Business Overview

American-style diner serves breakfast and lunch and has an open dining room with outside dining in an enclosed patio full of natural light. Large kitchen with Type-1 hood and walk-in refrigerator is perfectly equipped to service guests as well as on and off-site catering. The free-standing building is well-positioned on a high-trafficked street with great visibility and ample parking. Restaurant is set-up to accommodate most any concept.

Additional Details:

-Restaurant is 2,700 (approx.) with inside occupancy of 90 (approx.) with patio seating for 34

– Seller owns the real property and will offer a lease to a qualified buyer $3,500/month plus $800 (approx.) NNN/month

-Restaurant has a 12’-0” (approx.) Type-1 hood; 3’-0” US Range Flat top with oven, 2’-0” US Range Char broiler grill; 2-burner stove; 22” charbroiler; several reach-in refrigerators; 11’-0” X 7’-0” Walk-in refrigerator; 48″ Delfield Sandwich Station; 9’-0” X 7’-0” (approx.) Walk-in freezer; ice machine; 3-compartment sink; prep sink; mop sink; handsink and much more.

-Established in 2003, the restaurant is currently open 7 days a week 7:00am-3:00pm. New operator could increase sales by adding dinner service

-Owner works approximately 25 hours/week with 2 part-time, 11 full-time employees

-Inventory valued at $4,000 (approx.) is not included in the purchase price and may be available for buyer to purchase at wholesale cost.

-Premise is licensed with a Type-41 Beer & Wine License

Price Includes: Furniture, fixtures and equipment, covenant not to compete training period, restaurant name (DBA), menu, recipes, leasehold interest, leasehold improvements, and goodwill. Some personal items are excluded.

Disclaimer: The information provided here is compiled from information obtained by the Seller(s). The broker makes no representation as to its accuracy or reliability. Buyer(s) should rely upon their own verification and that of their financial and/or legal advisers regarding this information


  • Asking Price: $99,000
  • Cash Flow: N/A
  • Gross Revenue: N/A
  • FF&E: N/A
  • Inventory: N/A
  • Inventory Included: N/A
  • Established: N/A

Detailed Information

  • Property Owned or Leased:Own
  • Property Included:N/A
  • Building Square Footage:N/A
  • Lot Size:N/A
  • Total Number of Employees:N/A
  • Furniture, Fixtures and Equipment:N/A

Why is the Current Owner Selling The Business?

There are all sorts of reasons people resolve to sell operating businesses. Nevertheless, the real reason vs the one they say to you might be 2 totally different things. As an example, they might say "I have way too many other commitments" or "I am retiring". For numerous sellers, these reasons stand. But also, for some, these might simply be excuses to try to conceal the reality of changing demographics, increased competitors, current decrease in profits, or a range of various other reasons. This is why it is very crucial that you not depend absolutely on a seller's word, but rather, utilize the seller's answer along with your general due diligence. This will paint a much more reasonable picture of the business's present circumstance.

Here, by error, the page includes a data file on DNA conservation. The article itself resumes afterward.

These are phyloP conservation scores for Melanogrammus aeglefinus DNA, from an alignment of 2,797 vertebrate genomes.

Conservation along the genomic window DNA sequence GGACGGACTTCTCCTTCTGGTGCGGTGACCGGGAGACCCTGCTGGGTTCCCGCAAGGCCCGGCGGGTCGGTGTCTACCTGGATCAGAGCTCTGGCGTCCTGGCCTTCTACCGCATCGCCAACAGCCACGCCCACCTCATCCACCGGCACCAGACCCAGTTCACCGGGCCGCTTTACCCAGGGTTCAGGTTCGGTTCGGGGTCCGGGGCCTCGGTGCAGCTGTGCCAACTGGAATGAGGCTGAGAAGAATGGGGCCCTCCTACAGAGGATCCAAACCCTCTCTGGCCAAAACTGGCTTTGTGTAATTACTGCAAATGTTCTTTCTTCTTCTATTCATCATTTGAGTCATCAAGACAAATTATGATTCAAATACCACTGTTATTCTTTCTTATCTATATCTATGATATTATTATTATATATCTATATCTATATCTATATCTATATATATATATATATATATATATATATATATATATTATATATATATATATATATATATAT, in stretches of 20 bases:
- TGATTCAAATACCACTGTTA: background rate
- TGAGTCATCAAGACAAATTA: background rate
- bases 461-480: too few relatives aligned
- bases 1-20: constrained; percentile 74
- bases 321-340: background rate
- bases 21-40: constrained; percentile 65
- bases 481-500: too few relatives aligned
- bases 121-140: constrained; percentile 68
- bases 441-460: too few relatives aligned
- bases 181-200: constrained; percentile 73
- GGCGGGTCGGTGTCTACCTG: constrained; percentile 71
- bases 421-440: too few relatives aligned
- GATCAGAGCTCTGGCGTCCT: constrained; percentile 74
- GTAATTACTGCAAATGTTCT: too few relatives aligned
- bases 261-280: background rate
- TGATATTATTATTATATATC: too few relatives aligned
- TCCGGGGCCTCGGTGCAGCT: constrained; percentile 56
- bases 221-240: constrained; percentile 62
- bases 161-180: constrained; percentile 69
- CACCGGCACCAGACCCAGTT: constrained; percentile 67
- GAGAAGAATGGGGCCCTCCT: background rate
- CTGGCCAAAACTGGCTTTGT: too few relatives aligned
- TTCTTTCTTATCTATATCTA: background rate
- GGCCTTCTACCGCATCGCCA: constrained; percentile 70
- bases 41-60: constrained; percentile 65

Existing Debts and Future Obligations

If the existing business is in debt, which many companies are, then you will need to consider this when valuating/preparing your deal. Lots of operating businesses borrow money in order to cover items like stock, payroll, accounts payable, so on and so forth. Keep in mind that occasionally this can mean that profit margins are too thin. Lots of businesses fall into a revolving door of taking loans as a way to pay back various other loans. In addition to debts, there may also be future commitments to think about. There might be an outstanding lease on tools or the structure where the business resides. The business may have existing agreements with suppliers that need to be met or may cause fines if canceled early.

Understanding the Customer Base, Competition and Area Demographics

Exactly how do operating businesses in the area draw in brand-new customers? Many times, operating businesses have repeat customers, which create the core of their everyday earnings. Certain aspects such as new competition sprouting up around the area, road building and construction, as well as employee turn over can affect repeat clients and negatively influence future earnings. One essential point to take into consideration is the location of the business. Is it in an extremely trafficked shopping mall, or is it hidden from the main road? Undoubtedly, the more individuals that see the business often, the higher the possibility to develop a returning client base. A final idea is the general area demographics. Is the business placed in a densely populated city, or is it situated on the outskirts of town? Just how might the local typical family income effect future revenue prospects?